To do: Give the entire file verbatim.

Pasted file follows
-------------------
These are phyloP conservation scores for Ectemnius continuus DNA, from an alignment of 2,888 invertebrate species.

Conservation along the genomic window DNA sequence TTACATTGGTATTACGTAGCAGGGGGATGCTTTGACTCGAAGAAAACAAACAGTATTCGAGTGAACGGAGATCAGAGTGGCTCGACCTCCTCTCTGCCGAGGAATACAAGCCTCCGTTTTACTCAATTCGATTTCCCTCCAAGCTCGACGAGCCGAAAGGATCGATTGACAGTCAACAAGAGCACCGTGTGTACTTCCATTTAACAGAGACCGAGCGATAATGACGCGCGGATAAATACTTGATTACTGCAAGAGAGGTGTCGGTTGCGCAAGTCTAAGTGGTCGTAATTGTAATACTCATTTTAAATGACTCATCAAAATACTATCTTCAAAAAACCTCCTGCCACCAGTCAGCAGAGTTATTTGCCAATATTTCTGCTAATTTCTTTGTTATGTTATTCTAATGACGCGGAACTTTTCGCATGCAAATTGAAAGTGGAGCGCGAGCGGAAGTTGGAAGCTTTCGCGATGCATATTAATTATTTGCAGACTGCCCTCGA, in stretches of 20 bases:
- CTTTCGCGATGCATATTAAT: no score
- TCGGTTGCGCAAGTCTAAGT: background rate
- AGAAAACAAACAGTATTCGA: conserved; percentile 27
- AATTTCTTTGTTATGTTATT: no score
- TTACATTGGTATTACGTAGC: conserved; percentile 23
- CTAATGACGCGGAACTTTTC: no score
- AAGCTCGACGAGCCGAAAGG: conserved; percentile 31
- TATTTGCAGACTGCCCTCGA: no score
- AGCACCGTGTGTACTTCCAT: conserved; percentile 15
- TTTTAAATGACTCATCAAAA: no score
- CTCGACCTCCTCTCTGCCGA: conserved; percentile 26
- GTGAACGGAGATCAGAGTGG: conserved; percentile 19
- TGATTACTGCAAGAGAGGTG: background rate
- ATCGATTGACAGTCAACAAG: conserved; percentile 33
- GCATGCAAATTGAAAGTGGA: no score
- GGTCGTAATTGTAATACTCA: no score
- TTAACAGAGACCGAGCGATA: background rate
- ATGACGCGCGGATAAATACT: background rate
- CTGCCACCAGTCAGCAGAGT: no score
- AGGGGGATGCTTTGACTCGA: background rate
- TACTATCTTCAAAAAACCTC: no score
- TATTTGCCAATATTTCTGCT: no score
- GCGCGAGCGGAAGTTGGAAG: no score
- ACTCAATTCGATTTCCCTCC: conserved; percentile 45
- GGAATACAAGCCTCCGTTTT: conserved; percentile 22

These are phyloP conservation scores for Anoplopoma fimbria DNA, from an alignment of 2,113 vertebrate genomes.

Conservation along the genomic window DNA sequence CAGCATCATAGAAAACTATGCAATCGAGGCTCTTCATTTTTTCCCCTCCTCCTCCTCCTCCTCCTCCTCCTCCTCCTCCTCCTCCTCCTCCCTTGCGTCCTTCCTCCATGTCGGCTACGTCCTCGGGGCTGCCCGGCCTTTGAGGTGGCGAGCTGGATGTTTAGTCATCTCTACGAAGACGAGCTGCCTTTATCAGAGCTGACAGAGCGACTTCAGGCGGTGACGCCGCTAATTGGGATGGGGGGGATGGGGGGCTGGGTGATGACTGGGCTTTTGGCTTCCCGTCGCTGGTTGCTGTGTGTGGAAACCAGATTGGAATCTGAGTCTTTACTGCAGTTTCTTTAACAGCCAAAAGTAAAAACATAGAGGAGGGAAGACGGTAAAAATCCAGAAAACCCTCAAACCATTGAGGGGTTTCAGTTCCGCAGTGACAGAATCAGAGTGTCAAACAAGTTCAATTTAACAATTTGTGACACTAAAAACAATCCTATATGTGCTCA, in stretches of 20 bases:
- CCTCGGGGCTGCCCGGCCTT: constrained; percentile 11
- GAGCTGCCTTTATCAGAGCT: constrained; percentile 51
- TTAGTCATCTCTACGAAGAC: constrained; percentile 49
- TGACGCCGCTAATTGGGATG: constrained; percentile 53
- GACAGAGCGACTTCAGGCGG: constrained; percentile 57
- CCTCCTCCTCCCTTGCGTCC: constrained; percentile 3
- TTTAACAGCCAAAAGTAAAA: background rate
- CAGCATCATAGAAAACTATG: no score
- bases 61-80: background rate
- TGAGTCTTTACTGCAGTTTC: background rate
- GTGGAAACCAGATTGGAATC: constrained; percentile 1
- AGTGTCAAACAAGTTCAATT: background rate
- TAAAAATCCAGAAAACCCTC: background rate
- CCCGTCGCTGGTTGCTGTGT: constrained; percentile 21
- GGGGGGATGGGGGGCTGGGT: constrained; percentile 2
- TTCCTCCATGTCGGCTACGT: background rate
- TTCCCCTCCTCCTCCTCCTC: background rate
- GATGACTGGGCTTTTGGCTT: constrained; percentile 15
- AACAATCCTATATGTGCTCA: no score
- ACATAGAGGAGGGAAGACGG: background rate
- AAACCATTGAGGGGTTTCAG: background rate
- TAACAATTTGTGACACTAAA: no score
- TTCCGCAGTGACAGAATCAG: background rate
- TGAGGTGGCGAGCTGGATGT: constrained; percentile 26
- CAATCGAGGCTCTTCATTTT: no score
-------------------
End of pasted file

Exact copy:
These are phyloP conservation scores for Ectemnius continuus DNA, from an alignment of 2,888 invertebrate species.

Conservation along the genomic window DNA sequence TTACATTGGTATTACGTAGCAGGGGGATGCTTTGACTCGAAGAAAACAAACAGTATTCGAGTGAACGGAGATCAGAGTGGCTCGACCTCCTCTCTGCCGAGGAATACAAGCCTCCGTTTTACTCAATTCGATTTCCCTCCAAGCTCGACGAGCCGAAAGGATCGATTGACAGTCAACAAGAGCACCGTGTGTACTTCCATTTAACAGAGACCGAGCGATAATGACGCGCGGATAAATACTTGATTACTGCAAGAGAGGTGTCGGTTGCGCAAGTCTAAGTGGTCGTAATTGTAATACTCATTTTAAATGACTCATCAAAATACTATCTTCAAAAAACCTCCTGCCACCAGTCAGCAGAGTTATTTGCCAATATTTCTGCTAATTTCTTTGTTATGTTATTCTAATGACGCGGAACTTTTCGCATGCAAATTGAAAGTGGAGCGCGAGCGGAAGTTGGAAGCTTTCGCGATGCATATTAATTATTTGCAGACTGCCCTCGA, in stretches of 20 bases:
- CTTTCGCGATGCATATTAAT: no score
- TCGGTTGCGCAAGTCTAAGT: background rate
- AGAAAACAAACAGTATTCGA: conserved; percentile 27
- AATTTCTTTGTTATGTTATT: no score
- TTACATTGGTATTACGTAGC: conserved; percentile 23
- CTAATGACGCGGAACTTTTC: no score
- AAGCTCGACGAGCCGAAAGG: conserved; percentile 31
- TATTTGCAGACTGCCCTCGA: no score
- AGCACCGTGTGTACTTCCAT: conserved; percentile 15
- TTTTAAATGACTCATCAAAA: no score
- CTCGACCTCCTCTCTGCCGA: conserved; percentile 26
- GTGAACGGAGATCAGAGTGG: conserved; percentile 19
- TGATTACTGCAAGAGAGGTG: background rate
- ATCGATTGACAGTCAACAAG: conserved; percentile 33
- GCATGCAAATTGAAAGTGGA: no score
- GGTCGTAATTGTAATACTCA: no score
- TTAACAGAGACCGAGCGATA: background rate
- ATGACGCGCGGATAAATACT: background rate
- CTGCCACCAGTCAGCAGAGT: no score
- AGGGGGATGCTTTGACTCGA: background rate
- TACTATCTTCAAAAAACCTC: no score
- TATTTGCCAATATTTCTGCT: no score
- GCGCGAGCGGAAGTTGGAAG: no score
- ACTCAATTCGATTTCCCTCC: conserved; percentile 45
- GGAATACAAGCCTCCGTTTT: conserved; percentile 22

These are phyloP conservation scores for Anoplopoma fimbria DNA, from an alignment of 2,113 vertebrate genomes.

Conservation along the genomic window DNA sequence CAGCATCATAGAAAACTATGCAATCGAGGCTCTTCATTTTTTCCCCTCCTCCTCCTCCTCCTCCTCCTCCTCCTCCTCCTCCTCCTCCTCCCTTGCGTCCTTCCTCCATGTCGGCTACGTCCTCGGGGCTGCCCGGCCTTTGAGGTGGCGAGCTGGATGTTTAGTCATCTCTACGAAGACGAGCTGCCTTTATCAGAGCTGACAGAGCGACTTCAGGCGGTGACGCCGCTAATTGGGATGGGGGGGATGGGGGGCTGGGTGATGACTGGGCTTTTGGCTTCCCGTCGCTGGTTGCTGTGTGTGGAAACCAGATTGGAATCTGAGTCTTTACTGCAGTTTCTTTAACAGCCAAAAGTAAAAACATAGAGGAGGGAAGACGGTAAAAATCCAGAAAACCCTCAAACCATTGAGGGGTTTCAGTTCCGCAGTGACAGAATCAGAGTGTCAAACAAGTTCAATTTAACAATTTGTGACACTAAAAACAATCCTATATGTGCTCA, in stretches of 20 bases:
- CCTCGGGGCTGCCCGGCCTT: constrained; percentile 11
- GAGCTGCCTTTATCAGAGCT: constrained; percentile 51
- TTAGTCATCTCTACGAAGAC: constrained; percentile 49
- TGACGCCGCTAATTGGGATG: constrained; percentile 53
- GACAGAGCGACTTCAGGCGG: constrained; percentile 57
- CCTCCTCCTCCCTTGCGTCC: constrained; percentile 3
- TTTAACAGCCAAAAGTAAAA: background rate
- CAGCATCATAGAAAACTATG: no score
- bases 61-80: background rate
- TGAGTCTTTACTGCAGTTTC: background rate
- GTGGAAACCAGATTGGAATC: constrained; percentile 1
- AGTGTCAAACAAGTTCAATT: background rate
- TAAAAATCCAGAAAACCCTC: background rate
- CCCGTCGCTGGTTGCTGTGT: constrained; percentile 21
- GGGGGGATGGGGGGCTGGGT: constrained; percentile 2
- TTCCTCCATGTCGGCTACGT: background rate
- TTCCCCTCCTCCTCCTCCTC: background rate
- GATGACTGGGCTTTTGGCTT: constrained; percentile 15
- AACAATCCTATATGTGCTCA: no score
- ACATAGAGGAGGGAAGACGG: background rate
- AAACCATTGAGGGGTTTCAG: background rate
- TAACAATTTGTGACACTAAA: no score
- TTCCGCAGTGACAGAATCAG: background rate
- TGAGGTGGCGAGCTGGATGT: constrained; percentile 26
- CAATCGAGGCTCTTCATTTT: no score